A doctor has released a hilarious video rapping about the latest recommendations for car seat safety. Her goal is to grab parents' attention to let them know about the current standards.
Most parents look forward to the day they can turn their child from rear-facing in their car seat to front-facing. Little ones tend to be much fussier when facing backward, and many suffer from car sickness. Driving babies can be a nightmare in some families, and finally being able to turn a toddler around can fix things. Except, it turns out to be much less safe.
Dr. Kate Cook is reaching out to parents about this important safety concern with a funny remake of Sir Mix A Lot's Baby Got Back. In her version, "Babies Face Back" is the chorus.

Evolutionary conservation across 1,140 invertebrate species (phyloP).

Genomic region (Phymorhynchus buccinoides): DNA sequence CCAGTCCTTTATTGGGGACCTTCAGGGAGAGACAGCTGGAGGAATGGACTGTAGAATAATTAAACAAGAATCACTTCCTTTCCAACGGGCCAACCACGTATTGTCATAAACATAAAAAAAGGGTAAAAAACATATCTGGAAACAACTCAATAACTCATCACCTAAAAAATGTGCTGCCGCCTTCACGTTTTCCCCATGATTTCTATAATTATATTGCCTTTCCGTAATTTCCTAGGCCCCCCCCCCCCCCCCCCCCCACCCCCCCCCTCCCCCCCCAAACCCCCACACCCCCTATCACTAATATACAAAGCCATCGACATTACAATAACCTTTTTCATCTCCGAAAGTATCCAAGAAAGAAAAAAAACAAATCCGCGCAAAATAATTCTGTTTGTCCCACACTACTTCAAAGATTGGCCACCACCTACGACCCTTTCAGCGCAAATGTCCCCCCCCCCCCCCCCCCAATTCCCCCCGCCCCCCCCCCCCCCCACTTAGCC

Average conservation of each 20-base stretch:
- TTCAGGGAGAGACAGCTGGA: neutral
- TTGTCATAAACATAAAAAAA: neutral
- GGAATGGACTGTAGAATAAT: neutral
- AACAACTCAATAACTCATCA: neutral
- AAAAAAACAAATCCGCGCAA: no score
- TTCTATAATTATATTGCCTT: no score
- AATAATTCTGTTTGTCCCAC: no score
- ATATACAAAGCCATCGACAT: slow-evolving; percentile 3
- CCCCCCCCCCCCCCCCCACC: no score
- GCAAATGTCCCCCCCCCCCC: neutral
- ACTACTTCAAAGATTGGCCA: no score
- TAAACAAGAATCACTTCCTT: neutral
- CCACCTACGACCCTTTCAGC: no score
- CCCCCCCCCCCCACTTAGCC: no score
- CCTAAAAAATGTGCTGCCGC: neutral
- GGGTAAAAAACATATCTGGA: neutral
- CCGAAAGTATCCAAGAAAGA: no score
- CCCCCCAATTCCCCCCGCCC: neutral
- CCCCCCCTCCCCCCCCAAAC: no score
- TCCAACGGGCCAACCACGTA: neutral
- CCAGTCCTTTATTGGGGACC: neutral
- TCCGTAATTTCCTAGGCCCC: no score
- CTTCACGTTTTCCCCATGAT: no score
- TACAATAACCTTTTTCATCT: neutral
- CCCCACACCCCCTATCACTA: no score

The American Academy of Pediatrics's recommendations that Dr. Cook wants to share are as follows:
- Babies and toddlers should face backward in their car seats as long as possible until they exceed either the height or weight limit listed in their car seat's manual
- After facing forward, toddlers and young children should remain in their harness seat for as long as possible until they exceed the height or weight limit listed in their car seat's manual.
- When children grow out of their harness seat, they should use a booster seat until they grow tall enough for a seat belt to hit their chest and shoulder at the proper height. Some children will not reach this height until they are as old as eleven or twelve.
The difference between rear-facing and front-facing is a matter of safety. Previously, the AAP suggested the switch at age two, but they have changed this recommendation to as long as possible.
Rear-facing seats better protect the delicate bones in the head, neck, and spine. Babies who face backward are 70% safer than those who face forward in the event of a crash because their position allows the seat to absorb more force.